April 15, 2019


Devotions written by Missy Iley

2 Corinthians 5:21; Mark 11:12-19

The doctrine of penal substitution (punishment for sin) involves a prescribed process which enables the complete restoration of mankind’s relationship with God by making a sacrifice for the forgiveness of sins. God initiated this principle after the fall of man in Genesis 3:21 when God killed an animal to cover Adam’s and Eve’s nakedness. God then further specified the process when Moses delivered the Law to the Israelites in the Old Testament. Under the old Covenant, the substitutions had to be done on a repetitive basis. Under the new Covenant, Jesus Christ became the ultimate substitution for our sins.

Over the next seven days, as we remember the most significant week in all of human history, our focus will be on the doctrine of penal substitution through the lens of Mark’s day-by-day account of the Passion Week.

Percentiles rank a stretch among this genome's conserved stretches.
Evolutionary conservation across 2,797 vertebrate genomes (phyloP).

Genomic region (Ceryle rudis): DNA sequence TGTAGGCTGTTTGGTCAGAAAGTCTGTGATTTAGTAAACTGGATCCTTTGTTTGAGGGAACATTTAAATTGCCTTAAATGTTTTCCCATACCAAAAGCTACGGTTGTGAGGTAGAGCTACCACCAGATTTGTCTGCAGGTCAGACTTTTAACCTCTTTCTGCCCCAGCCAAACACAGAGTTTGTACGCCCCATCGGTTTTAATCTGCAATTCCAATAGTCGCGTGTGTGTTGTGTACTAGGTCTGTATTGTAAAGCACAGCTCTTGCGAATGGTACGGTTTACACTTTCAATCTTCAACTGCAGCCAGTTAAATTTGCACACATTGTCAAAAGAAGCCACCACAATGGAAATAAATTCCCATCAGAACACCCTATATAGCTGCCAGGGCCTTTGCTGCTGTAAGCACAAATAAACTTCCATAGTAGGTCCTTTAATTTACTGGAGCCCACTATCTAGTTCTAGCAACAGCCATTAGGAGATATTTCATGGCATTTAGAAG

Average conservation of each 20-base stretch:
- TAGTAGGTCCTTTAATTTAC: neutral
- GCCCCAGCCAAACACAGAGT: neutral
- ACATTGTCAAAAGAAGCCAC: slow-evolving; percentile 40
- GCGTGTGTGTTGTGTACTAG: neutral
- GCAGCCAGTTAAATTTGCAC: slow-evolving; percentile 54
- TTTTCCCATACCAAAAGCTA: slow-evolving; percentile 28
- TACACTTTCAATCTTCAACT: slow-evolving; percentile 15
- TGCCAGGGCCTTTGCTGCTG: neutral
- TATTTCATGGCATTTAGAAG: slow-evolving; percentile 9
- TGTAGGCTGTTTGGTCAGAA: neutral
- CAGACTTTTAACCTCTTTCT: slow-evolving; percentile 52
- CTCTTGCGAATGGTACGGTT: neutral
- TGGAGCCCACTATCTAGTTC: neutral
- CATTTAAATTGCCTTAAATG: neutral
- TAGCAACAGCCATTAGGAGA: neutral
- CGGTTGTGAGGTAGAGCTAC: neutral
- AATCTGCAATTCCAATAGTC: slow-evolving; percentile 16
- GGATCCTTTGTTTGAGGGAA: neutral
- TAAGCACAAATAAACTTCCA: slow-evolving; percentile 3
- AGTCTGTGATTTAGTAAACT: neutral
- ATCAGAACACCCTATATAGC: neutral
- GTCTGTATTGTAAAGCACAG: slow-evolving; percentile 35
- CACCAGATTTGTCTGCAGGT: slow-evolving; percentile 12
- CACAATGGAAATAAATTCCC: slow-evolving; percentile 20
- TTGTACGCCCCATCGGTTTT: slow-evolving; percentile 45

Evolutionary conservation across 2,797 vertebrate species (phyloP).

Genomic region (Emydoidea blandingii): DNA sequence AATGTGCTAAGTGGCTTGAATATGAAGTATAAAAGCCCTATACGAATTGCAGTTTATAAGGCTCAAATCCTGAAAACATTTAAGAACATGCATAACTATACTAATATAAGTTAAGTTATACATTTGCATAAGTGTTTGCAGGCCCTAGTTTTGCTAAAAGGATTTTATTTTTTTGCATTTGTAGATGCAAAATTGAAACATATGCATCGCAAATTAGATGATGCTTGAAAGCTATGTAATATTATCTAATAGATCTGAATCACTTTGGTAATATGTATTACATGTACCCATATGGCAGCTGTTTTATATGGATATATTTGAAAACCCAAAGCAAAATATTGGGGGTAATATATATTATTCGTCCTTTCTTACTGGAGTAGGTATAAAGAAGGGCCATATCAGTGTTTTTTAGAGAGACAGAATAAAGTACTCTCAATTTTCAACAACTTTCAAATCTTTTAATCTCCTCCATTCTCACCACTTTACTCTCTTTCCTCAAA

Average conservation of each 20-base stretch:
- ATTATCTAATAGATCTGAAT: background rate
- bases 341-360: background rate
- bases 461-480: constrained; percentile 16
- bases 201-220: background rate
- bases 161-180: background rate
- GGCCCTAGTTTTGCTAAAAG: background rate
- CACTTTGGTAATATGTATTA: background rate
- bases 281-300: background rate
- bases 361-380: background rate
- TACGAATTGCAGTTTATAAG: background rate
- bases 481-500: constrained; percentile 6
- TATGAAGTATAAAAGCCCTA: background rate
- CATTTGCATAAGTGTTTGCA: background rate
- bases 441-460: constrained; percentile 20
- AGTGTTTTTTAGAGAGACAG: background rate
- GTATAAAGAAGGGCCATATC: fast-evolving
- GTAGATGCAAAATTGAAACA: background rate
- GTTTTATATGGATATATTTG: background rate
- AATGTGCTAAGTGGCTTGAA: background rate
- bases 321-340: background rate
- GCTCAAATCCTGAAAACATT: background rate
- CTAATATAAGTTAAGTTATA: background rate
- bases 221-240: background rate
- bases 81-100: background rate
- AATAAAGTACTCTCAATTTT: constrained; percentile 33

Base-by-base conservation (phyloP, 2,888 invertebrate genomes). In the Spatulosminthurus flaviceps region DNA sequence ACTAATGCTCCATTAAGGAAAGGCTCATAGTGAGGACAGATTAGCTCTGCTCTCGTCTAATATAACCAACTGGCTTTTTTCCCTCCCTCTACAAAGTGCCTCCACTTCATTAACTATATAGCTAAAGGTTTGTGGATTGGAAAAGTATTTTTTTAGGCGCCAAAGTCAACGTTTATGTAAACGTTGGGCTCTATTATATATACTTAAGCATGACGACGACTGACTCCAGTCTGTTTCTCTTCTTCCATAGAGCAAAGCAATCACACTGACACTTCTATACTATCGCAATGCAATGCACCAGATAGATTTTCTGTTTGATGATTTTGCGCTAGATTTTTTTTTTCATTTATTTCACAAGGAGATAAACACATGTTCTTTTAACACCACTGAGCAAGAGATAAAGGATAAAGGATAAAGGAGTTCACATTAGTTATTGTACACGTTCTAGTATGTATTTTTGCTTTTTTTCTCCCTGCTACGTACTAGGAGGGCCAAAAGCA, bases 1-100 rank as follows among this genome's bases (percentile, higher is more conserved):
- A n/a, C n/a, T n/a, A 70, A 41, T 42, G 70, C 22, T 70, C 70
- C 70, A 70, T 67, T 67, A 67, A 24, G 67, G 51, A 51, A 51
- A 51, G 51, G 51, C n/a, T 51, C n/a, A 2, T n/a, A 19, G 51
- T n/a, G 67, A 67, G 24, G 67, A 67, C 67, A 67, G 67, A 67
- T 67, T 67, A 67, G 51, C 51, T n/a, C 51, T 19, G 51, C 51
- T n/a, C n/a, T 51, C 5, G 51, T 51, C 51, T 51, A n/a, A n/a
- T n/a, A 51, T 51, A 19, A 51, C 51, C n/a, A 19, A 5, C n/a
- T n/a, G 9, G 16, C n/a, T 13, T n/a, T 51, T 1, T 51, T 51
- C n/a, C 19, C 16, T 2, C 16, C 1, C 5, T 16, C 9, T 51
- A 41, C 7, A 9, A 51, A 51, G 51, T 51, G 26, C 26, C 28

On Monday, “the next day” after Palm Sunday, Mark serves up an unusual fig tree sandwich: 

  • The Fig Tree: 11:12-14
  • Jesus Drives Money Changers from the Temple: 11:15-19
  • The Fig Tree: 11:20-21 (on Wednesday morning)

By sandwiching Jesus’ condemnation of the fig tree around the cleansing of the temple, Jesus is addressing the spiritually-bankrupt condition of the nation of Israel and their fruitless state which could only be remedied through radical change.

According to Major League Baseball rules: “Teams are permitted to substitute players any time the ball is dead. The manager must immediately notify the umpire before the substitution is made.” Jesus’ cleansing of the temple served as his notification to the world that a “substitution” was coming. This substitution meant that God’s presence would be permanently moved from the heart of the temple (the Holy of Holies) to the heart of anyone who confesses Jesus is Lord and believes God raised him from the dead (Romans 10:9). Paul confirms this “change of address” in 1 Corinthians 3:16: “Do you not know that you are a temple of God and that the Spirit of God dwells in you? If any man destroys the temple of God, God will destroy him, for the temple of God is holy, and that is what you are” (NASB).